Japan Airlines is reportedly adding a baby symbol to its online seat booking system, allowing passengers to pick a seat according to possible noise levels.
It is not entirely clear that this is really a new feature or just new to observers on Twitter, but it is causing quite the furore.
The icon covers kids from the age of eight days to two years – babies younger than eight days are not allowed on board. The website says neutrally: "This lets other passengers know a child may be sitting there."
We've contacted the airline and will update if we hear back.
Obviously other top questions were whether this would be extended to the full range of other irritating passengers from armrest-hoggers to seat-recliners and snorers.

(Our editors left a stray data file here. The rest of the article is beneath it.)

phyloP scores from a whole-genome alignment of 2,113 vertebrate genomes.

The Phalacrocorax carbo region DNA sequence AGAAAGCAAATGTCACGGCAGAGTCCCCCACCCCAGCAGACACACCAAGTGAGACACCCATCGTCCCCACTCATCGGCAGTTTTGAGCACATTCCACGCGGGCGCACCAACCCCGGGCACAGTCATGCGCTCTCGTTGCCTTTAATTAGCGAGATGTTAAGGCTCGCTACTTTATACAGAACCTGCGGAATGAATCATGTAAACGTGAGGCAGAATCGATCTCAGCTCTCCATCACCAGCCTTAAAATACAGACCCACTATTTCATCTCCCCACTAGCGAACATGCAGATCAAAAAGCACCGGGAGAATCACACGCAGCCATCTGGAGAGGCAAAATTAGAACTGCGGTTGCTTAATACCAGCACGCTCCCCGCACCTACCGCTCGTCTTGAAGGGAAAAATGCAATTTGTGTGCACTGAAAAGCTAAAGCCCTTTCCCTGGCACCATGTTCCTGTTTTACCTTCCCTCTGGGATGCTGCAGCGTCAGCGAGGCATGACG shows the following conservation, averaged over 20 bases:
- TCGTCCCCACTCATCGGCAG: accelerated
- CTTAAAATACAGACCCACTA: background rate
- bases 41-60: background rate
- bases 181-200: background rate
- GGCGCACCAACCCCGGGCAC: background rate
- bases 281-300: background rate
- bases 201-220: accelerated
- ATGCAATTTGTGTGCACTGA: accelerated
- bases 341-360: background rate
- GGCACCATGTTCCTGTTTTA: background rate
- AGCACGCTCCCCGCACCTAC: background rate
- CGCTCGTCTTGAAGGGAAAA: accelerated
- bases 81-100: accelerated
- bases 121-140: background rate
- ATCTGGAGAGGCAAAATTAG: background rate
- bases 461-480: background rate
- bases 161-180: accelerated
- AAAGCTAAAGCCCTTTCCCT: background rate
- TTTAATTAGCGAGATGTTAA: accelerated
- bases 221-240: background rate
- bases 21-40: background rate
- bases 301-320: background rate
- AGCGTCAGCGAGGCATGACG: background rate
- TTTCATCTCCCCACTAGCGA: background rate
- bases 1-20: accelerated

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Whether it is possible for adult passengers to claim baby-status in the hope of getting a row of seats to themselves (you know you're already looking into how to do this) is not clear.
Earlier this month, Kenyan lawmakers were discussing in parliament how to keep flatulent passengers out of the plane entirely. It was suggested that rather than placing an icon of a comedy yellow-brown fug cloud over their seats, the passengers should be treated by "trained" air stewards, armed with bicarb and a stern look.
Equally, a really determined little rug rat can quite easily fill most of the cabin with its screams. But as many Twitter twots pointed out, babies are often fast asleep and can be far less annoying than other, older fellow passengers. They're unlikely to strike up a conversation about Brexit, for example. ®